Drivers feel safer on rural highways and are more likely to drink or engage in distracted driving on these roads, even though rural roads are the most dangerous in the USA, a new survey finds.
Though 23% of Americans live in rural areas, 57% of highway deaths occur on roads considered rural, according to the Center for Excellence in Rural Safety at the University of Minnesota. The center found that 84% of respondents feel "safe" on rural interstates and 79% on rural two-lane highways, compared with 69% on multilane freeways in urban areas.
"People seem to feel more comfortable on those roads, even though the facts show that it's more dangerous," says Lee Munnich, director of the center. "They feel more relaxed and, as a result, they are engaging in behavior that is riskier," such as eating or using phones while driving.
The one exception to the trend: Drivers by 47% to 33% said they felt safer speeding on urban freeways than on rural highways.
The survey of 1,205 registered voters who drive at least once a week was conducted March 23-May 26 and released today. It has a margin of error of +/–2.8 percentage points.
Traffic deaths on rural roads frequently involve single-vehicle wrecks in which drivers crash into trees, utility poles or other stationary objects. The survey appears to reflect drivers' overconfidence in their ability to avoid problems and a fallacy in the way people perceive risk, says Peter Kissinger, president and CEO of the AAA Foundation for Traffic Safety. "The more people perceive they have control, the less they perceive a situation as being risky."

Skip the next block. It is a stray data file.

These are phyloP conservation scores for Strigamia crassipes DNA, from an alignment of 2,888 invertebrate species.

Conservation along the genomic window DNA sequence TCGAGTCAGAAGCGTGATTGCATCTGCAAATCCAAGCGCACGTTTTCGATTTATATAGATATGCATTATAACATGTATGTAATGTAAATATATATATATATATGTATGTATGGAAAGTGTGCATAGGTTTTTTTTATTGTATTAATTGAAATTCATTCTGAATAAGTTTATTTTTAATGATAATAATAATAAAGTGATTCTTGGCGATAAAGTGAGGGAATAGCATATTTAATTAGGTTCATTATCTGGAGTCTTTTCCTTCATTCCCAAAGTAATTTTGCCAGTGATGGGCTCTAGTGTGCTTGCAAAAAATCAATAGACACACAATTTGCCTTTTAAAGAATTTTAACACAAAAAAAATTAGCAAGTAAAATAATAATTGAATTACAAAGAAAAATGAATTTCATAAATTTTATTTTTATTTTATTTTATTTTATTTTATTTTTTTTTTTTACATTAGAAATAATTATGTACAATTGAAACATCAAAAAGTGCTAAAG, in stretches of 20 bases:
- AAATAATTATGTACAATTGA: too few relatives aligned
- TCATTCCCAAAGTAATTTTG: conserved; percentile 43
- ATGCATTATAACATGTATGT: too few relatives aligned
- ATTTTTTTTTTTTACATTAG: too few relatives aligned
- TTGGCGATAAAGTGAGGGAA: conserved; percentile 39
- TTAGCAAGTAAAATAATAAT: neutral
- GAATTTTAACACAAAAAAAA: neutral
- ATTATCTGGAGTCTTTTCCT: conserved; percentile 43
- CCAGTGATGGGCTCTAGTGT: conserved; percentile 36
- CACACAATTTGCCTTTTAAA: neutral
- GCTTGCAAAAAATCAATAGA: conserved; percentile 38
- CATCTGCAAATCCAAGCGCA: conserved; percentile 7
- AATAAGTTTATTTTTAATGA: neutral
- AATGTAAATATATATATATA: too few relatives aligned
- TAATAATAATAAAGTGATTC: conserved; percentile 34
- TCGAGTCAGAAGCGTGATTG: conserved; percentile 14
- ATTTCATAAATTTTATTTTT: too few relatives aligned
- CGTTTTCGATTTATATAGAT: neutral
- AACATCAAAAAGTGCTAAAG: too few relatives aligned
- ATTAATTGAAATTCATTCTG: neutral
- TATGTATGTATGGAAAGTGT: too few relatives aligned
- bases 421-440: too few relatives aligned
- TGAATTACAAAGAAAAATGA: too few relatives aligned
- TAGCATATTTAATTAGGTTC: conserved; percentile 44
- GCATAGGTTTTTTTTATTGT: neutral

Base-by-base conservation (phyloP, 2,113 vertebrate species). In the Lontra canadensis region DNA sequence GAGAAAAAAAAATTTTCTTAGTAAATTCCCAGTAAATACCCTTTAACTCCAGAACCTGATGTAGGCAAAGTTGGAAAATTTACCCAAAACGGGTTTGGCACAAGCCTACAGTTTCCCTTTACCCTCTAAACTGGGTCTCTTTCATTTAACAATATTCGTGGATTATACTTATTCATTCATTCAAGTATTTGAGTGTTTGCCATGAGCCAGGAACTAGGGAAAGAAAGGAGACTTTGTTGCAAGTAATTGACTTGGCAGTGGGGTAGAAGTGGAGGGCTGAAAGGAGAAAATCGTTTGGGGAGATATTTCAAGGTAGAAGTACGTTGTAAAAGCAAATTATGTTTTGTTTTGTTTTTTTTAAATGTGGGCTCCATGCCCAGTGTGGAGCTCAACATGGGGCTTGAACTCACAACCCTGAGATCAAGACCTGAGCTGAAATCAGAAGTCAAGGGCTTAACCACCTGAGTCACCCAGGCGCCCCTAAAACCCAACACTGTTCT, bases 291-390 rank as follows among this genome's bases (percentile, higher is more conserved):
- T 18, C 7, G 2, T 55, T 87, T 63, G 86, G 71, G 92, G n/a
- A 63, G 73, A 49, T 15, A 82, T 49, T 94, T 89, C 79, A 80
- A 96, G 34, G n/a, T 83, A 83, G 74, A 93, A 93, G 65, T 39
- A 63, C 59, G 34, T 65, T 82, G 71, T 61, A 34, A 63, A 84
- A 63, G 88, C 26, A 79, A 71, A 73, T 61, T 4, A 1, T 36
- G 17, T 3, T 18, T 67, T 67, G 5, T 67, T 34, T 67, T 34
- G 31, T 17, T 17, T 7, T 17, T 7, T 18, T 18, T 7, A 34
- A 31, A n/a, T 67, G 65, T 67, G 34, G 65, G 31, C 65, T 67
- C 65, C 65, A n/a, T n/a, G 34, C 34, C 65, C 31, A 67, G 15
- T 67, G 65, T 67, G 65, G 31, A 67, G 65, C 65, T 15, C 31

Kissinger says attention to the perils of rural driving is long overdue. "The transportation community has tended to underemphasize rural road safety," he says. "There's a long history of underinvestment in rural road safety in this country."
Rural roads often aren't as well-engineered as urban highways; rural drivers have lower rates of seat-belt use and higher drunken-driving rates, and acute medical care is often slower to reach crash victims.
The findings of the survey by the center, which is funded by the Federal Highway Administration, have potential policy implications. "We're trying to raise awareness among key leaders," Munnich says.
He urges more states to enact "primary" seat-belt laws. They allow police to ticket a driver solely for not buckling up. "Secondary" laws allow tickets only during stops for another offense.
"We know that primary seat-belt laws can make a difference," he says. "While 30 states have primary seat-belt laws, there are 20 that don't. Many or most of those that don't have significant rural populations. That's one thing that can be done."